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Google's Self-Driving Cars: 300,000 Miles Logged, Not a Single Accident

rcallan Re:Interference? (465 comments)

They're relying on "we tried it with a few in the same area and nothing bad happened" from the DARPA urban challenge at this point.

more than 2 years ago
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Chatbot Eugene Wins Biggest Turing Test Ever

rcallan one question needed (235 comments)

These tests are total BS, I have never needed more than one question to determine human vs bot: "3OOO + 1 = ?" (using O's for zeros). I don't understand why people feel computers are getting "more human", they're simply not, they're just getting more and more programming. Some bot writer will eventually get burned by this question and add the concept to his bot's programming, but has that really made it more human? I'll just switch to homophones, puns or other language devices, the possibilities are endless. In my opinion creative, original, human behavior from a program is so far off, it's depressing to think about. Also, we humans are getting "smarter" (better at solving problems), so it's not even clear to me that computers are getting "more human" faster than we're learning and differentiating ourselves from programmed behavior.

more than 2 years ago
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Larrabee ISA Revealed

rcallan Re:Isn't it high time for a 80x86 cleanup? (196 comments)


I think you're preaching to the choir here on killing x86. The x86 ops get translated to RISC ops anyway. What I wonder is why they haven't attempted to release two versions: an x86 version, and a stripped down RISC version without the x86 decoder. Obviously this would be monumental task at all levels of the design, but it would seem they could get similar performance on the RISC version without as much effort as needed for the x86 version since that overhead is removed. I would guess(and hope) that most of their design effort goes into optimizing the design in the RISC world after the instructions are translated anyway. This will never happen though because windows == x86 only. Being able to compile most of the needed applications from source gives hardware designers the freedom to shed legacy interfaces every 5 years instead of every 30. It would be a glorious future if hardware producers started realizing that open source software == greater hardware design flexibility == better performance/cost. Hopefully this is already happening with the shift from x86 to ARM on netbooks.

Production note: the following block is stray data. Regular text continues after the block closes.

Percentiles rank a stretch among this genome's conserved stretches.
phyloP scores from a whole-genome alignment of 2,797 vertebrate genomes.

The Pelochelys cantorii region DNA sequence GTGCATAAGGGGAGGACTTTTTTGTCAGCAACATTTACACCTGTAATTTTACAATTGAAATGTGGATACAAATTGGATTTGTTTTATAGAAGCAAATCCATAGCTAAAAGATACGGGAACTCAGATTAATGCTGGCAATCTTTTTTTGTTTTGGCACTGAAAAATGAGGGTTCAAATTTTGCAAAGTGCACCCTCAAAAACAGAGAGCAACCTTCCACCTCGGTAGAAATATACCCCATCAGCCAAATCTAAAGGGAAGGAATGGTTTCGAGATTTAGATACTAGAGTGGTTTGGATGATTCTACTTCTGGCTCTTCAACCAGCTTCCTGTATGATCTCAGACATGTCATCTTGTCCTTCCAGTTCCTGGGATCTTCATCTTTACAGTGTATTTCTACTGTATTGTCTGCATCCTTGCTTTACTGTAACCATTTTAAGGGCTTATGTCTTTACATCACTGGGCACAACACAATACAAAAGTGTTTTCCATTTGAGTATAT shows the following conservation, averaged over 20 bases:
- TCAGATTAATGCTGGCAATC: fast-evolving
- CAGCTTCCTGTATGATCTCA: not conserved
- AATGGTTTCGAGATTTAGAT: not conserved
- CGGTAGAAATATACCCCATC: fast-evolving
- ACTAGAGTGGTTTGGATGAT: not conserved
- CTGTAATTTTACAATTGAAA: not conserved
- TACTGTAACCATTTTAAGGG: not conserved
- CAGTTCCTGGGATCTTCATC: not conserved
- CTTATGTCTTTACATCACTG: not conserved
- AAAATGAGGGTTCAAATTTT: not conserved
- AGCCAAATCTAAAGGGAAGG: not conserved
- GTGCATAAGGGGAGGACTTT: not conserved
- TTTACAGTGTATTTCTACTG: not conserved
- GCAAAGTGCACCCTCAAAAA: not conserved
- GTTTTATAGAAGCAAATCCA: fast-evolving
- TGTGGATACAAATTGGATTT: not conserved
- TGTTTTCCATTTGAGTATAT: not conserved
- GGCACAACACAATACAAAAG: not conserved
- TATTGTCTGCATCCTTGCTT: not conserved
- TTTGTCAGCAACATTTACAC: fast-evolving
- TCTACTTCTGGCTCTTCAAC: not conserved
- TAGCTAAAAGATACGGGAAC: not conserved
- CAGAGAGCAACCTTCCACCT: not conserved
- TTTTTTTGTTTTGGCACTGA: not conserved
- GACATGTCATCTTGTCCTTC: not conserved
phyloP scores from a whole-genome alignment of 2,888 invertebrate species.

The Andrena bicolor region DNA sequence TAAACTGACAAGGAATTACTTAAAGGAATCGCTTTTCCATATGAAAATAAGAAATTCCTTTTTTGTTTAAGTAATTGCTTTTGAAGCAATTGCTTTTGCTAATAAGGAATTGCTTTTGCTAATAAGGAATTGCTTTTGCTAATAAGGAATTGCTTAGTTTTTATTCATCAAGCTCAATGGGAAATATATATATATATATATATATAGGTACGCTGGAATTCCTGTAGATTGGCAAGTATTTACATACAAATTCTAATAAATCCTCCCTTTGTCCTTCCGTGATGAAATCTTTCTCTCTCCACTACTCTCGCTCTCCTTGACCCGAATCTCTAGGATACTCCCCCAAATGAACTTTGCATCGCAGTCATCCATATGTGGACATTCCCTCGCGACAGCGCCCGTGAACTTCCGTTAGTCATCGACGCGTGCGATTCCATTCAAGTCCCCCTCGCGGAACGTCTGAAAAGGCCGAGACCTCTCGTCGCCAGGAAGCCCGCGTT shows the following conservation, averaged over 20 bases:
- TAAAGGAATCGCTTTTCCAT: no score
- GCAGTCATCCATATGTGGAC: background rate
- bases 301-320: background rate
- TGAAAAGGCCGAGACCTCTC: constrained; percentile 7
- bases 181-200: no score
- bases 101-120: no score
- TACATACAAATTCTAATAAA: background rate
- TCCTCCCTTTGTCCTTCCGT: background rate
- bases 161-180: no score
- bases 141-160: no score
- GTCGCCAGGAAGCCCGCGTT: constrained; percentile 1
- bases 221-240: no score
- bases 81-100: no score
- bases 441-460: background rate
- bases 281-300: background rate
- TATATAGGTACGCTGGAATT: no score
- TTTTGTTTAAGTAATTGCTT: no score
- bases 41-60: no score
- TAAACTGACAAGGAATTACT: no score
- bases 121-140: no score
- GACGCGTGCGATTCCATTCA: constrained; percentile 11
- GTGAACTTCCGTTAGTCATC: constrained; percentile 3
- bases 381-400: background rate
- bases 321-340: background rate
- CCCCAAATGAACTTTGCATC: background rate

more than 5 years ago
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Ubuntu Kung Fu

rcallan Re:Ubuntu annoyances? (253 comments)

Call me ignorant or incompetent, but 'sudo su' gets the job done...

more than 5 years ago
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Google Native Client Puts x86 On the Web

rcallan Re:Two steps backward (367 comments)

Yes, I wish this existed. The problem might be that without modification you need a new JVM instance for each new applet, but it could probably spawn a new one each time one is used so it's ready immediately. There are some projects to run multiple programs within one JVM so that might work too. It's odd to an outsider that there's so much work going into optimizing javascript and flash (and from the crazies, silverlight) when java could fill all those roles. It strikes me (a java fanatic) that java is the unix of the web, it's secure and scalable and to those that use it, it seems perfect for the job, but no one uses it, instead everyone uses a solution cobbled together from different sources (adobe, microsoft, google). Again, I'm just an outsider looking in...

more than 5 years ago
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A Quantum Linear Equation Solver

rcallan n to log(n) (171 comments)

The summary cleverly omits that solving a linear equation is neither NP complete nor NP hard, the speed up is from O(n) to O(log n). I think you'd need a ginormous matrix for this to be useful depending on the constants and such (Of course it'd be crime for me to read paper instead of the abstract to actually find out the details). They already have the applications for quantum computing, it will be much more interesting when they actually figure out a way to build the damn things.

I'm sure it's still a significant result and there's a good chance they did something new that can be used in other applications.

more than 5 years ago
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Losing My Software Rights?

rcallan Re:Have you read the employment agreement? (440 comments)

I agree. Are there even any universities that don't make you sign this sort of thing? I just assumed it was like that everywhere. I don't understand how this is any different from trying to do this to a company after they paid you to write some code. If you keep the rights to the code, what are they keeping that they paid you for all that time?

more than 5 years ago
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Teacher Sells Ads On Tests

rcallan Re:Cliffs notes (532 comments)

I wonder if any students take out ads themselves containing key equations or formulas. Or for the evil-minded, ads with incorrect formulas...